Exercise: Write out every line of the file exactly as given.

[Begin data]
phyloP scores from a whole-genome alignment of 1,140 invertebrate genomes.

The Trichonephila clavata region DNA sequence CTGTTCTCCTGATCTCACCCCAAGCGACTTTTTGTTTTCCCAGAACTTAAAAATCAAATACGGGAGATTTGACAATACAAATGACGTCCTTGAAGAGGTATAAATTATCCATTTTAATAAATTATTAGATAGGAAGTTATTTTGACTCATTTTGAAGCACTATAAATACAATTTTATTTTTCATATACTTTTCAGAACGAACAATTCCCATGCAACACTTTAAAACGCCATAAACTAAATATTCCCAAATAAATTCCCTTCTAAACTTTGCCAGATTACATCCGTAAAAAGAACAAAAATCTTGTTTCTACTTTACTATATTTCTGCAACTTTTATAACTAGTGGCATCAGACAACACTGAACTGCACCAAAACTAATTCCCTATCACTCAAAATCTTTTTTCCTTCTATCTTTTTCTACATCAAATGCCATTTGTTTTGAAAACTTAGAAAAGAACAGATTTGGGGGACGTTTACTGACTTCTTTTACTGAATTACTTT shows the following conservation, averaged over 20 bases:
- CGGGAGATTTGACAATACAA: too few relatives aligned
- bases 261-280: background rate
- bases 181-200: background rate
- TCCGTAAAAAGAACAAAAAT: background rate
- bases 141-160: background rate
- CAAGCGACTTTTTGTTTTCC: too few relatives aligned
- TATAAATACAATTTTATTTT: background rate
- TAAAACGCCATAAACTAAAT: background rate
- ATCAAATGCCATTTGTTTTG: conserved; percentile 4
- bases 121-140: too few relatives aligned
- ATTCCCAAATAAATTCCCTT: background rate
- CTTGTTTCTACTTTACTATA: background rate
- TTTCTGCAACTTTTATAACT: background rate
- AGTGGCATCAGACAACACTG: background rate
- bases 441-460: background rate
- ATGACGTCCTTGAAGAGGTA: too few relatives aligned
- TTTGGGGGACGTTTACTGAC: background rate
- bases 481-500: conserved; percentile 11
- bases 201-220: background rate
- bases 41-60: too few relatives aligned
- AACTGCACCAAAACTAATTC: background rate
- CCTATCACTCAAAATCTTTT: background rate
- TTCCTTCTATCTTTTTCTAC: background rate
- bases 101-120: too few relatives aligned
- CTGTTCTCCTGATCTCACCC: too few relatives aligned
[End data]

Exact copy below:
phyloP scores from a whole-genome alignment of 1,140 invertebrate genomes.

The Trichonephila clavata region DNA sequence CTGTTCTCCTGATCTCACCCCAAGCGACTTTTTGTTTTCCCAGAACTTAAAAATCAAATACGGGAGATTTGACAATACAAATGACGTCCTTGAAGAGGTATAAATTATCCATTTTAATAAATTATTAGATAGGAAGTTATTTTGACTCATTTTGAAGCACTATAAATACAATTTTATTTTTCATATACTTTTCAGAACGAACAATTCCCATGCAACACTTTAAAACGCCATAAACTAAATATTCCCAAATAAATTCCCTTCTAAACTTTGCCAGATTACATCCGTAAAAAGAACAAAAATCTTGTTTCTACTTTACTATATTTCTGCAACTTTTATAACTAGTGGCATCAGACAACACTGAACTGCACCAAAACTAATTCCCTATCACTCAAAATCTTTTTTCCTTCTATCTTTTTCTACATCAAATGCCATTTGTTTTGAAAACTTAGAAAAGAACAGATTTGGGGGACGTTTACTGACTTCTTTTACTGAATTACTTT shows the following conservation, averaged over 20 bases:
- CGGGAGATTTGACAATACAA: too few relatives aligned
- bases 261-280: background rate
- bases 181-200: background rate
- TCCGTAAAAAGAACAAAAAT: background rate
- bases 141-160: background rate
- CAAGCGACTTTTTGTTTTCC: too few relatives aligned
- TATAAATACAATTTTATTTT: background rate
- TAAAACGCCATAAACTAAAT: background rate
- ATCAAATGCCATTTGTTTTG: conserved; percentile 4
- bases 121-140: too few relatives aligned
- ATTCCCAAATAAATTCCCTT: background rate
- CTTGTTTCTACTTTACTATA: background rate
- TTTCTGCAACTTTTATAACT: background rate
- AGTGGCATCAGACAACACTG: background rate
- bases 441-460: background rate
- ATGACGTCCTTGAAGAGGTA: too few relatives aligned
- TTTGGGGGACGTTTACTGAC: background rate
- bases 481-500: conserved; percentile 11
- bases 201-220: background rate
- bases 41-60: too few relatives aligned
- AACTGCACCAAAACTAATTC: background rate
- CCTATCACTCAAAATCTTTT: background rate
- TTCCTTCTATCTTTTTCTAC: background rate
- bases 101-120: too few relatives aligned
- CTGTTCTCCTGATCTCACCC: too few relatives aligned